Maximising turnout key to winning in Ohio
Both candidates send thousands of volunteers to win over uncommitted voters in key counties
After all the fundraising, political ads, rallies, meetings and get-out-the vote efforts, a few counties in just one state - Ohio - could have an outsized say in the outcome of the election.
At a national level polls showed President Barack Obama and Republican rival Mitt Romney tied. Under most calculations, Ohio with its 18 electoral college votes became the most critical battleground in the candidates' state-by-state race to capture the 270 electoral votes needed to win the White House.
A Reuters/Ipsos poll on Sunday showed Obama leading the former Massachusetts governor 48 per cent to 44 per cent in Ohio. Obama won the state by 4.6 percentage points in his defeat of Republican John McCain in 2008.
To win the state, the Obama team may have to maximise turnout in the north, particularly in Cuyahoga County around the industrial and manufacturing Democratic stronghold of Cleveland, an area that is home to roughly 10 per cent of the state's population. The northern part of the state is deeply tethered to the car industry and has a strong presence of organized labour.
Obama also needs to avoid losing badly in Hamilton County, which the Democrat won in 2008 but which typically leans Republican. Hamilton County is in the southwestern corner of the state, adjacent to Kentucky and includes the city of Cincinnati. It has many conservative voters - and is surrounded by some of the most Republican-friendly parts of Ohio, including House of Representatives Speaker John Boehner's 8th District. Obama is fighting for a draw there, said a Democrat with ties to the campaign. "But we can't lose by more than three to four points."
On the other hand the Romney campaign needs to maximise turnout in the suburban and rural areas, especially in the conservative southeast and in Hamilton County, and to eat into Obama's margin in the north. Romney likely needs to carry Hamilton County to have a shot at the state overall.
The battle for Ohio will likely be decided by each campaign's efforts on the ground. An Obama campaign spokeswoman said thousands of volunteers worked on its behalf over the weekend in Ohio; the Romney campaign said roughly 15,000 worked for it on Sunday. If both campaigns maximise turnout, everything could hinge today on the decisions of uncommitted voters, many of whom will be influenced by personal connections.
"Families and then friends influence people more than every other combination of TV ads, the news media and organizational affiliation," Ohio Democratic strategist Greg Haas said. "They are in the same boat."
Alexa Marinos' family, which owns a dry-cleaning business, pushed her into Romney's column even after she had donated cash to Obama, with whom she agrees over support of same-sex marriage. "I feel more confident in Romney being able to guide us out of this recession," she said.
Obama canvasser Jack Frase, plying for votes recently in Cincinnati, was able to use Obama's positions on women's issues to convince 44-year-old Janette Gregory, who was previously undecided, to back Obama.
The eight races to watch
Virginia - No state better represents America's old south versus its new south. The northern part of the state, which surrounds the city of Washington, is filled with highly educated Democrat supporters, while most of the rest of the state's white population is Republican. Expect this race to take hours for the networks to call as northern Virginia is usually the last to report.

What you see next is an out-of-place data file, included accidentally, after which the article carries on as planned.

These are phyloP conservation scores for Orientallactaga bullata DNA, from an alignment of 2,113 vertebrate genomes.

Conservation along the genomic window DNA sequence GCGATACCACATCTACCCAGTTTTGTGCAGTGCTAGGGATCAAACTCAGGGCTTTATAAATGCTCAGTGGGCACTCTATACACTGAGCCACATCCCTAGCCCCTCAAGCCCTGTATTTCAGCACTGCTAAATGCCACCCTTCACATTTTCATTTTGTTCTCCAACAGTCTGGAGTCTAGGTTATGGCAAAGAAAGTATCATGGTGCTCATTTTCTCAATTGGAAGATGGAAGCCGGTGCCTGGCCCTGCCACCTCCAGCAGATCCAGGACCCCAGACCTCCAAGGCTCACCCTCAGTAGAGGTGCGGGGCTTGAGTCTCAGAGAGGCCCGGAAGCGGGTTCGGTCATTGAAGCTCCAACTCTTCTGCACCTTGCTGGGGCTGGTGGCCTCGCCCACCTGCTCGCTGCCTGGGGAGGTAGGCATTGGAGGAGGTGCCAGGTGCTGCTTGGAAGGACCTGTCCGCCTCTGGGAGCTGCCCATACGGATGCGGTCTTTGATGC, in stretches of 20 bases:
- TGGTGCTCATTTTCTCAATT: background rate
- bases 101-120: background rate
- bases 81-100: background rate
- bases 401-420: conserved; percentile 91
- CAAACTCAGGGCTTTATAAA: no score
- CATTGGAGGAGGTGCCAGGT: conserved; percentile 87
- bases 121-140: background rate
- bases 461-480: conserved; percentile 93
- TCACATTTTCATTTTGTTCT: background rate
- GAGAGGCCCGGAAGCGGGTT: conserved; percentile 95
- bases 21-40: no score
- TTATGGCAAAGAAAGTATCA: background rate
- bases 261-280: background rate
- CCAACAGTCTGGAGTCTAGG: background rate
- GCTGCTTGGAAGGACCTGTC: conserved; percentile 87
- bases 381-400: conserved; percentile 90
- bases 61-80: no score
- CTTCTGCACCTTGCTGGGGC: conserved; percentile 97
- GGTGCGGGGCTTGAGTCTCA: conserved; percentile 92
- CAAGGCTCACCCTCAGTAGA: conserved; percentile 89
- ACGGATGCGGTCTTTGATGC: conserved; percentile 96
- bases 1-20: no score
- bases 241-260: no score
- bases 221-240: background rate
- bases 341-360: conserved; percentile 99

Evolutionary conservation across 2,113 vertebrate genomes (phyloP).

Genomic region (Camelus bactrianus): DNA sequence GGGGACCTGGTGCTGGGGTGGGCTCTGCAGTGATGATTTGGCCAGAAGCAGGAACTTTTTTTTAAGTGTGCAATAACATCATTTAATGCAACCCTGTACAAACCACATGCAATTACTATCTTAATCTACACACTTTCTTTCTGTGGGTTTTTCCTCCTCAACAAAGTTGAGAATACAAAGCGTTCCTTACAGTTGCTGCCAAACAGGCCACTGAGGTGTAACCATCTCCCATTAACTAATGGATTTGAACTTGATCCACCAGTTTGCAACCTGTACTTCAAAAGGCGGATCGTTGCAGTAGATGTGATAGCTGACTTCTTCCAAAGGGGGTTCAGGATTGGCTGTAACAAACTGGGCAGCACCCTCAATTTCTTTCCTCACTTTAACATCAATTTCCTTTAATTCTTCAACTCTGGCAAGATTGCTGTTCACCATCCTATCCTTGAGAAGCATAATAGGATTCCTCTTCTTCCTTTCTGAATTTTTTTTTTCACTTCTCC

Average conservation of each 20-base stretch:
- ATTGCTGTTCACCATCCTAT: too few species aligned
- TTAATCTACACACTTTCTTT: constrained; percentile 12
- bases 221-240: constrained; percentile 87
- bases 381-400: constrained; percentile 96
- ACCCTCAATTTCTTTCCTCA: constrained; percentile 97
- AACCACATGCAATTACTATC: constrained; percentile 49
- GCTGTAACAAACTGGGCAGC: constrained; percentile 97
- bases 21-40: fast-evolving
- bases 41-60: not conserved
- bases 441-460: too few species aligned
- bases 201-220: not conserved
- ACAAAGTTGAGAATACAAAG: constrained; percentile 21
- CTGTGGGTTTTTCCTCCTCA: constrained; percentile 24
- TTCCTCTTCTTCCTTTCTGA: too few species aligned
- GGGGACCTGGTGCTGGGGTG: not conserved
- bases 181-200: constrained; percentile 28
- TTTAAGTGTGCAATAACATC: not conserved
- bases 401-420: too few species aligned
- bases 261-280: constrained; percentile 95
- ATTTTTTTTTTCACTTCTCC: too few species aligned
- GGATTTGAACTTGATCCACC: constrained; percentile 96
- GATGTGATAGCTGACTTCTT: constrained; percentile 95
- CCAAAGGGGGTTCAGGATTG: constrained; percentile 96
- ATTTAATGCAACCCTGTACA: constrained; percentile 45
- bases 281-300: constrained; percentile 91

Ohio - No Republican has ever won the presidency without winning Ohio. This year is not likely to be an exception. Do not expect the state to be called by the networks for at least four hours after closing.
Florida - George W. Bush won the state by 537 votes and with it the White House in 2000. Much of the northern two-thirds of the state is filled with residents whose families have lived in Florida for generations. These folks are Mitt Romney's strength. Barack Obama will do very well with a growing non-Cuban Hispanic population around Orlando, black people, and Jewish retirees in the southeast. Polls give Romney a slight edge, but it is too close to call.
New Hampshire - The state is nearly all white, yet has a unique mix of old-time libertarians, tax escapees from Massachusetts (there is no income or sales tax in New Hampshire) and social liberals on the state's western edge. The race here is also too close to call, with perhaps a slight edge to Obama.
Colorado - Latinos, along with a growing highly educated white suburban population around Denver, have shifted this former Republican stronghold into a state where either party can win. Jefferson county is likely to mirror the state's vote. Polling in the state indicates that the race is a true toss-up.
Wisconsin - Obama can count on Milwaukee with its black population, socially liberal whites around the University of Wisconsin and old-time Democrats in the west. Romney must crush in the Milwaukee suburbs, which are among the most conservative in the nation. If Romney does not win Ohio, he must win here. Polls give Obama a small lead.
Iowa - This is where the primary season begins, and it likes to keep Americans guessing. It is a mix of old heartland liberals in the east and conservative evangelicals in the west. Iowa has historically not been decided until very late.
Nevada - There may be no better example of the gathering Latino influence than in the American southwest. Democrats led by Senate Democratic leader Senator Harry Reid have been registering voters at an incredible pace. Romney is relying on a base in the rural areas, including a large Mormon population. Early voting suggests that Obama will carry the state.